In the latest release of First World War military records, TheGenealogist has brought online the most comprehensive collection of 'Wounded' from the First World War - over 1.3 million records of servicemen wounded in the British and Commonwealth forces. Covering servicemen of all ranks, from all walks of life, the comprehensive records of Casualty Lists now available on TheGenealogist cover all the years of the First World War.

The newly released Casualty Records uncover the many stories and illustrate how big the task was of keeping accurate records in the chaos and confusion of war. The dates given on the Casualty List records give us an insight into when our ancestors would have received the news about a relative serving at the front.

Many servicemen were wounded on more than one occasion and if the wound was not too severe, a soldier could find themselves back in front line action in a relatively short time.

The Casualty Lists on TheGenealogist offer a full history of soldiers, sailors and airmen who were wounded in the First World War. For details of all wounded British and Commonwealth troops this is a complete, unique resource now available online. From famous war poets to the brave soldiers in the 'Pals' Battalions, the shocking numbers of wounded servicemen are listed in complete, accurate detail. Many servicemen received wounds of varying degrees: for some it was the end of their war, for others they were back in action within days. Using the new Casualty Lists you can see if and when your ancestors were wounded in the line of duty.

Case Study: Harold Macmillan

Former British Prime Minister and Conservative politician, Harold Macmillan, of the famous Macmillan publishing house, fought with The Grenadier Guards in the First World War. In September 1915 at the Battle of Loos, as a young Lieutenant, he was shot in the hand (which never fully gained mobility) and received a glancing bullet wound to the head and ended up hospitalised back in Britain.

After recuperating, he returned to the front lines in France in mid-1916 in preparation for the Battle of the Somme. Leading an advance platoon in the battle, he was severely wounded and spent an entire day lying in a trench with a bullet in his pelvis. Macmillan spent the final two years of the war in hospital undergoing a long series of operations and he was left with a limp for the rest of his life.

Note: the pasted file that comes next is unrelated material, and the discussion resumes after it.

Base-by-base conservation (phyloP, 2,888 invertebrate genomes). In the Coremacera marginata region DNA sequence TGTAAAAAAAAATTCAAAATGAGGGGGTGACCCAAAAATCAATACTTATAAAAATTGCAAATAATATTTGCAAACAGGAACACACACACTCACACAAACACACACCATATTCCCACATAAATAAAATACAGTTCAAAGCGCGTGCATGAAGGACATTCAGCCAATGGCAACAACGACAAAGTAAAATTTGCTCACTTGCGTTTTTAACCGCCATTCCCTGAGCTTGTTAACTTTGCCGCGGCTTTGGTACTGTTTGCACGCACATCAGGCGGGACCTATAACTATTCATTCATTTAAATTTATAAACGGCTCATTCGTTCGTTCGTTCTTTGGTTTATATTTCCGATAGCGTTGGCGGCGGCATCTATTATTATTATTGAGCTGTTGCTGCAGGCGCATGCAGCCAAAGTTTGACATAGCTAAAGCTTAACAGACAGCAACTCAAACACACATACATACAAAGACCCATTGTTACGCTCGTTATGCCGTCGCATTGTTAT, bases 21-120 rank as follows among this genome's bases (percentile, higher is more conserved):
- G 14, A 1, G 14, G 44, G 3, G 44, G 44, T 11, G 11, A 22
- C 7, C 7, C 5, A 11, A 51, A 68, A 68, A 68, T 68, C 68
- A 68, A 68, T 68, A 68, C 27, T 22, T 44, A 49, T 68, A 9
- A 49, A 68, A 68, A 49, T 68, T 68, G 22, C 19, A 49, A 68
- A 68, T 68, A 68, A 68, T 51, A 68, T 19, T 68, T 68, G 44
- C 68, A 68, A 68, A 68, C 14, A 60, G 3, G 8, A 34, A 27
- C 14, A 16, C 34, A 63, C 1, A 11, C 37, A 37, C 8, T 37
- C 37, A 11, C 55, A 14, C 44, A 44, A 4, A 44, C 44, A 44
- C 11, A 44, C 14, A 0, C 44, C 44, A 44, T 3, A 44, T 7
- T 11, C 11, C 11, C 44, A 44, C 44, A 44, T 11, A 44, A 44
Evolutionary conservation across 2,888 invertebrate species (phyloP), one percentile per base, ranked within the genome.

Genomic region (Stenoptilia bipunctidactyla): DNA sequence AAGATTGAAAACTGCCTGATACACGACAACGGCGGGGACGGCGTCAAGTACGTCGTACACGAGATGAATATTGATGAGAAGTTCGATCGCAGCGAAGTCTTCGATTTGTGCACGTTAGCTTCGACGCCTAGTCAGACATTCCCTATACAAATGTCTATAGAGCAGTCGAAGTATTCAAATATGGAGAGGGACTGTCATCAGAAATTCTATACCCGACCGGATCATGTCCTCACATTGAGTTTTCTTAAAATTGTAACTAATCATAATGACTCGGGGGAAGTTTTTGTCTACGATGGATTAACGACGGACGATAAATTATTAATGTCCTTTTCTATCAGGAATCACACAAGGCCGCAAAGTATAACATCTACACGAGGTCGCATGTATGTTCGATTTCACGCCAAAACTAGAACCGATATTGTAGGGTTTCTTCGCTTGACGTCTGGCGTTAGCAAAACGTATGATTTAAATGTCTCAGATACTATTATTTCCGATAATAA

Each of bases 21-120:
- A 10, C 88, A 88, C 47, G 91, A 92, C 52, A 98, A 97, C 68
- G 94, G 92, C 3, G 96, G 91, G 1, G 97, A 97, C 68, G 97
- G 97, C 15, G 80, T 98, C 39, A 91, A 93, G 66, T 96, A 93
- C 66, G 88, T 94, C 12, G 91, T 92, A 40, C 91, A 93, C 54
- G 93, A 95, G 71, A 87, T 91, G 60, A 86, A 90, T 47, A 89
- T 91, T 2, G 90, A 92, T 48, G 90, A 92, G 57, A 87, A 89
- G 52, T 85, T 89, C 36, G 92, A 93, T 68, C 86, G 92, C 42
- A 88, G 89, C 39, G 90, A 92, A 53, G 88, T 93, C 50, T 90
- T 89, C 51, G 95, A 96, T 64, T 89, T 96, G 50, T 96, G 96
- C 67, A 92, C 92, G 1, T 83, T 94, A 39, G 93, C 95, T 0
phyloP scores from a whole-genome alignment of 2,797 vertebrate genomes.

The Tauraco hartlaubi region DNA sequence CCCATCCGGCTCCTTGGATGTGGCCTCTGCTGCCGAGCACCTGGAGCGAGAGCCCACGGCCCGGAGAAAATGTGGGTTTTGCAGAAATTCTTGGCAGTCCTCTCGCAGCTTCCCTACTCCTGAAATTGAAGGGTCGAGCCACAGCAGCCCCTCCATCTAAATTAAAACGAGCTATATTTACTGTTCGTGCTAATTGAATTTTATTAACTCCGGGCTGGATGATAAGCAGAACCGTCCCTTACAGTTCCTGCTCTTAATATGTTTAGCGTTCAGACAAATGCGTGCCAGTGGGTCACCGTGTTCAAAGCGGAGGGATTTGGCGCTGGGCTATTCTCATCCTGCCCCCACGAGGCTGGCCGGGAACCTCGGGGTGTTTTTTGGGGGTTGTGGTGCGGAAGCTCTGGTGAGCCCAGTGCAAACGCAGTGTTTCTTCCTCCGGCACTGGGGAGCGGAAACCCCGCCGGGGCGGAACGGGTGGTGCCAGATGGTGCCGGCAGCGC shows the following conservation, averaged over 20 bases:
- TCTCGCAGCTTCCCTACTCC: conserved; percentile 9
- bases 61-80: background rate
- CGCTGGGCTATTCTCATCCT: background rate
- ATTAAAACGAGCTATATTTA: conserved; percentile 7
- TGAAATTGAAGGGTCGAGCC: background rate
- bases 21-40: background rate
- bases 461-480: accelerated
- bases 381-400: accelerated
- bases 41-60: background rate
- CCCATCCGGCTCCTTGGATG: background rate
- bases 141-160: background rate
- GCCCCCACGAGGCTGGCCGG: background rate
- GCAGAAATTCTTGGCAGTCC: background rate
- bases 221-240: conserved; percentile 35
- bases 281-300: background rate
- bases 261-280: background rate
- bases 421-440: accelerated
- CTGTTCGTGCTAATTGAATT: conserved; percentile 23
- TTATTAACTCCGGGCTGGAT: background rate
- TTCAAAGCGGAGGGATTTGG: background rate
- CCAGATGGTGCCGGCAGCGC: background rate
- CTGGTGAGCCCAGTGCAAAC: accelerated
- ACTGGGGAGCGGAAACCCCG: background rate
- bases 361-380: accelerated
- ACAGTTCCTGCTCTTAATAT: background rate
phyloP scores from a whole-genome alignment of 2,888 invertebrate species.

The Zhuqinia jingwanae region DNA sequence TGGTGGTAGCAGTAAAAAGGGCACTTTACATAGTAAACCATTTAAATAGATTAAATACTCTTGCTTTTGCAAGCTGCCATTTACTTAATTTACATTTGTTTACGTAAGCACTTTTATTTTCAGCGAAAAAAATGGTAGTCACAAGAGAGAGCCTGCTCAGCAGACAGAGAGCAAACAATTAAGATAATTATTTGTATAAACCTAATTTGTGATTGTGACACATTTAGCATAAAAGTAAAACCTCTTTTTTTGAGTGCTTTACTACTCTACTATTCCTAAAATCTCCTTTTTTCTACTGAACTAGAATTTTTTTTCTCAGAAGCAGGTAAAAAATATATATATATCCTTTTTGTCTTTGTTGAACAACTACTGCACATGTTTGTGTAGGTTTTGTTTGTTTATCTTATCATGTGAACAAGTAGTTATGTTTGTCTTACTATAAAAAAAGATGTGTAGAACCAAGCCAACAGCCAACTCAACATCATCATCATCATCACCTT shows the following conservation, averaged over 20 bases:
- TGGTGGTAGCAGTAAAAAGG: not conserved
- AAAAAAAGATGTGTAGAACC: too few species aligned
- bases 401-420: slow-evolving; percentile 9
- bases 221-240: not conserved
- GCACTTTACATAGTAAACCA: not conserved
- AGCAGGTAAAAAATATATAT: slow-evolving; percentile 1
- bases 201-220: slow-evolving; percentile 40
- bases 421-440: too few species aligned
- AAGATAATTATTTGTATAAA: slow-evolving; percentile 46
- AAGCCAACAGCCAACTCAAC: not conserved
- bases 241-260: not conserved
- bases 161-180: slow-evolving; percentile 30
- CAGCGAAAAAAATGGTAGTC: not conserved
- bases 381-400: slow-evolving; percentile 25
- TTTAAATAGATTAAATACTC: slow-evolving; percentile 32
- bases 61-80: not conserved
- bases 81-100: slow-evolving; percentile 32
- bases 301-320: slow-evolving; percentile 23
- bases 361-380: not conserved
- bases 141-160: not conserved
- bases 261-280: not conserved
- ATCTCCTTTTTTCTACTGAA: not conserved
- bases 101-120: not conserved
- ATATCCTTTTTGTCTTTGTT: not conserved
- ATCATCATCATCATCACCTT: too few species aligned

Harold Macmillan
Harold Macmillan's 1915 Casualty List Entry
Harold Macmillan's 1916 Casualty List Entry

Case Study: Siegfried Sassoon

Siegfried Sassoon, joined the Sussex Yeomanry in 1914, but was transferred and commissioned in the 3rd Battalion (Special Reserve) of The Royal Welch Fusiliers as a second lieutenant in May 1915. In November, he was sent to join the 1st Battalion in France.

He was first wounded by a German sniper during a raid near Fontaine-les-Croisilles in April. His first casualty record appears on the 27th April 1917. Recuperating back in England, Siegfried then famously made his anti-war stance known and his objections were read out in Parliament.

On the 13th July, not long after returning to the front line, Siegfried was wounded by 'friendly fire' near Arras. A British soldier shot him in the head mistaking him for a German soldier. Again, luck was with him and he survived. It was another very fortunate escape for a man who went on to become one of the recognised major war poets of his generation.

Siegfried Sassoon
Siegfried Sassoon's 1917 Casualty List Entry
Siegfried Sassoon's 1918 Casualty List Entry

Case Study: Daniel Laidlaw

Daniel Laidlaw, a career soldier from Little Swinton in Berwickshire, re-joined the army aged 40 as a Piper in the 7th Battalion, The King's Own Scottish Borderers , 15th (Scottish) Infantry Division.

At the Battle of Loos, troops of his battalion were ordered by General Douglas Haig to attack the heavily fortified German positions in their sector. The Scottish troops faced in front of them with a thick cloud of chlorine gas were hesitating but Piper Laidlaw climbed out of the trench and under fire began playing his pipes to inspire the troops and they successfully resumed the attack. He was wounded in both legs but had carried on playing for as long as he could. His actions earned him the Victoria Cross.

Daniel Laidlaw
Daniel Laidlaw's Casualty List Entry
Daniel Laidlaw's Medal Entry

TheGenealogist has a wide and varied collection of military records available to access. Find out more on how you can discover your ancestors from a range of subscriptions available.

The stories in this article are copyrighted to TheGenealogist and cannot be reproduced without permission. Please contact our Press Office on 01722 717003 if you wish to use any of the information contained on this page.

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German Prisoners of War carrying wounded soldiers
German Prisoners of War carrying wounded soldiers
Wounded soldiers arriving home
Wounded soldiers arriving home